Winter Reflection: "Deer Palisades"

In three decades of living by the Tappan Zee Bridge we never owned property of any size. Thus becoming fairly recent newcomers to Oak Tree Road has held great delight for me and my husband, because of all the wild animals its looming trees and large yards support.

The first wild turkey which planted itself in the middle of our backyard and stayed for about an hour brought whoops of amazement from the family. But the first three deer, remotely seen grazing by a little stream at the back of the property, created instant and avid deer watchers.

As we settled in our first fall, one muddy November produced a tattoo of thousands of deer prints around an island of hosta in our front yard, leaving only the barest indication of what had been planted there. We now call it “deer candy”— and our nursery specialist said we should never hope to have roses or hosta — but we have had both for some unexplainable reason in subsequent seasons. Our arborvitae plants have begun to have feminine waistlines as the deer graze mid-way up them when we’re not looking.

During our second year here we had even more striking deer communication — on the Esplanade lawn driving to a flea market in full daylight, four grown deer munched placidly on fallen apples from the dwarf trees on the entrance lawn. We stopped to talk to them. Their expressions said something like, “Don’t watch….we know it’s daylight but we can’t resist …”

Driving west on Oak Tree Road back from Newark airport at two in the morning during the holiday season, a doe and her fawn were standing statue-still in the left lane on Oak Tree Road, just after the post office. We again stopped to wish them a happy holiday and suggested not standing in the street. They moved slowly to the side lawn as if it was actually their idea.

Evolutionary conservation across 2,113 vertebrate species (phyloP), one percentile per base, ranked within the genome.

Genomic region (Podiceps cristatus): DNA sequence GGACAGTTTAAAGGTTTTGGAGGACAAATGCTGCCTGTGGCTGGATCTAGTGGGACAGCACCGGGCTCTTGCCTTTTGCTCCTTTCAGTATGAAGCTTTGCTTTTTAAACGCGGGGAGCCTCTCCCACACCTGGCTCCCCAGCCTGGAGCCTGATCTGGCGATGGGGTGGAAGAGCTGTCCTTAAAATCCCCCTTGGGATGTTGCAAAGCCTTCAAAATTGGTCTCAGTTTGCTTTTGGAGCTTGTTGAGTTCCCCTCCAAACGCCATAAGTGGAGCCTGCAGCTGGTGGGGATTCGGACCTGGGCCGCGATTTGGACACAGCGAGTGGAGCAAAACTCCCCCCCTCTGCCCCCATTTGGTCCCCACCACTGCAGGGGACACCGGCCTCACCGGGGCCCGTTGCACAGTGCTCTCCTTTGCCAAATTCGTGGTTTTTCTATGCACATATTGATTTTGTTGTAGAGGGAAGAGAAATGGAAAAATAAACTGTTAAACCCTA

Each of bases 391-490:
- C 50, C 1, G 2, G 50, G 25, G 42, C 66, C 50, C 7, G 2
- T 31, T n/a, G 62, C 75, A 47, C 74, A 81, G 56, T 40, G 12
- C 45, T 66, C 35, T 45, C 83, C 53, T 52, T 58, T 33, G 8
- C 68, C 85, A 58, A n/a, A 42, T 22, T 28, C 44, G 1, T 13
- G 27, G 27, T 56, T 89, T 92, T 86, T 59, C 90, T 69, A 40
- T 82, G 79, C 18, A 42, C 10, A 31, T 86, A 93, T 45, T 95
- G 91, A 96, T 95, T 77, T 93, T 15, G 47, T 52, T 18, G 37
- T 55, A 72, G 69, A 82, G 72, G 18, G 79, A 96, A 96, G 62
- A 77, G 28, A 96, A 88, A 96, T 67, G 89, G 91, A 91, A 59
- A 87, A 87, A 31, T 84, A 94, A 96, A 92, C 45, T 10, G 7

Our recently added bird feeders have attracted at least l3 varieties of birds, some I never knew remained in the North in winter: tufted titmouse, downy woodpeckers, red bellied woodpeckers, slate back juncos, and nuthatches, along with the familiar winter birds, cardinals, jays, chickadees, morning doves. A recent gaggle of grackles have descended who create clouds of small seeds as they perch, frantically brushing them out of the bird house tray with their wings to get to the larger sunflower seeds.

And along with the birds, we observe one burly fellow we have named Supersquirrel because of his ability to push over the feeding station, creating a glorious splay of seeds on the porch and then in a single bound, leap to the porch railing. From time to time I catch my husband applying Wesson oil to the bird house stand, but mortal man is no match for Supersquirrel.

In a recommended book, Cultivating Delight, the author Diane Ackerman remembers saving small apples which escape pies in the fall, instead giving them to the deer in mid-winter, then watching them quizzically savor the surprising sweet flavor in the midst of snow. Sounds like a lovely plan to me. Drawing all the animals closer with whom we share our Palisades property remains one of life’s great pastimes, as our lives become measured by unexplainably satisfying animal sightings.